“I try. Oh! I forgot the wine.” She walked past him, back into the kitchen.

Two glasses of red wine, and the bottle, sat on the counter. Humming absently to herself, she withdrew a black vial from her pocket. She tipped the contents into one of the two glasses and gave it a stir with her finger.

“Thanks Babe.” David had already started to fill his plate before she set the glass in front of him.

“Of course.” she took hers to her seat and took a long drink.

“I really am the luckiest.”

“Oh sweetie, I’m the luckiest.” She watched as he took a drink. For a moment, his pretty blue eyes turned as dark as the glass in Melissa’s pocket. “I’m just the luckiest to have you.”


Leave a comment

Filed under Flash Fiction, Stories, Uncategorized

95. Life

There was so much ash, it was hard to believe that there were ever trees in this place at all. Once the elementals had begun, there had been no stopping their assault until they had run out of kindling. Even then, it had proven costly to send them back to the Eternal Flame from which they had come.

“Are there any left, Peri?”

“Some of the old growth at the outer rim, Lady Shana. But not much.”

“I see.” The blonde elf woman shook her head in dismay as the dryad beside her pawed at the ground with one hoof. “I don’t see what the council thinks we can do here. Too much of it was raised.”

“Don’t talk like that, Lady Shana.” As the dryad tossed her head, charms in her hair tinkled and struck one another. “It may look dire, but I am sure there is something that can be done.”

The elf shook her head again in return, stooping down to pick up a handful of ash. Even months after the final fire burned its way out, the fine granules were still warm to the touch.

“The soil is baked. Saturated with the negative energy.”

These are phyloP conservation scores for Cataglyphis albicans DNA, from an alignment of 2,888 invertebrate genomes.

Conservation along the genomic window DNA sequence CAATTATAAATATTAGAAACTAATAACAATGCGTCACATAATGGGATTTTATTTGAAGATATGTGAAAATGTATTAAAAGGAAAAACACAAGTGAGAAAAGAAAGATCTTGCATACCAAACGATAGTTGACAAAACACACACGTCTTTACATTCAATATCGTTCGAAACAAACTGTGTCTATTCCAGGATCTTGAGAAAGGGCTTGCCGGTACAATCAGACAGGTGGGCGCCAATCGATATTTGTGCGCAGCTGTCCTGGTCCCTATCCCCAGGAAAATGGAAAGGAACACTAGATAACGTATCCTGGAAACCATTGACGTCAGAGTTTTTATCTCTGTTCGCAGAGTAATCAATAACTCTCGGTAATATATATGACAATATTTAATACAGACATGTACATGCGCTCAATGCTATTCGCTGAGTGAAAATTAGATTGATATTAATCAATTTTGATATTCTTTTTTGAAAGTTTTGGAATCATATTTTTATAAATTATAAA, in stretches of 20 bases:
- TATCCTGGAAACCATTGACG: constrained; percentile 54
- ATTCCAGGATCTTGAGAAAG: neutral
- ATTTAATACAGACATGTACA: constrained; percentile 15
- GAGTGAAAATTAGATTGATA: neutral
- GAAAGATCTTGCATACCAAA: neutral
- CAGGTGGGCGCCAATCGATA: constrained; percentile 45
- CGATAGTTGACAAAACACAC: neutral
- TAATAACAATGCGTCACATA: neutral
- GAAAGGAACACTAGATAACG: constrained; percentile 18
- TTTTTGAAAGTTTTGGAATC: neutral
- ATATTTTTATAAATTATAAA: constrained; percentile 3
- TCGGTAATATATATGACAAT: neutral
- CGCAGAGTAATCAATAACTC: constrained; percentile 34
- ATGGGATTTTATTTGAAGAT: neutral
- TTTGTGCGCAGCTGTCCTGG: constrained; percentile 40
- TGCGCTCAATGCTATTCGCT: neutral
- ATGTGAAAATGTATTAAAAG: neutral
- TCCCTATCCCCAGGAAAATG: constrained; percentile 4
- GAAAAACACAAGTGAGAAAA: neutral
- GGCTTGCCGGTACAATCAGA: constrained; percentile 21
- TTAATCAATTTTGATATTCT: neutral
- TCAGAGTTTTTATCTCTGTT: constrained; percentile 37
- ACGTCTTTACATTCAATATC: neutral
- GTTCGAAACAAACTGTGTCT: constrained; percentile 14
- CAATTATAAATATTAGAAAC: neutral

“That isn’t a surprise.” Peri picked up a branch that crumbled in her nimble fingers. “It just needs a little more work that normal, that’s all.”

“These trees were older than the two of us put together, Periwinkle. We will be lucky to coax weeds to grow here now.”

“Always such a pessimist.”

Shana sighed, dusting off her knees as she righted herself once more. A sudden breeze kicked up clouds of the ash and soil, forcing the woman and foal to cover their mouths.

“Gods it tastes like death!” The poor dryad gagged as the wind howled a moan of pain across the barren landscape.

“There, while we wait for the wind to pass.” Shana pointed to two husks of tree that, while were long dead of anything green, were solid enough to hide beneath to block the worst of it.


“There were no survivors from your clan’s settlements, you are certain?” Periwinkle didn’t risk speaking again until they were safely under their make-shift cover.

“None. They were taken by complete surprise. Too deep in the heart of the trees for anyone to get word before the Candles made it to them.”

“How many?”

“Fifty-three. Ten are…Were…Children. We did not even have bodies to give their families back in the capital.”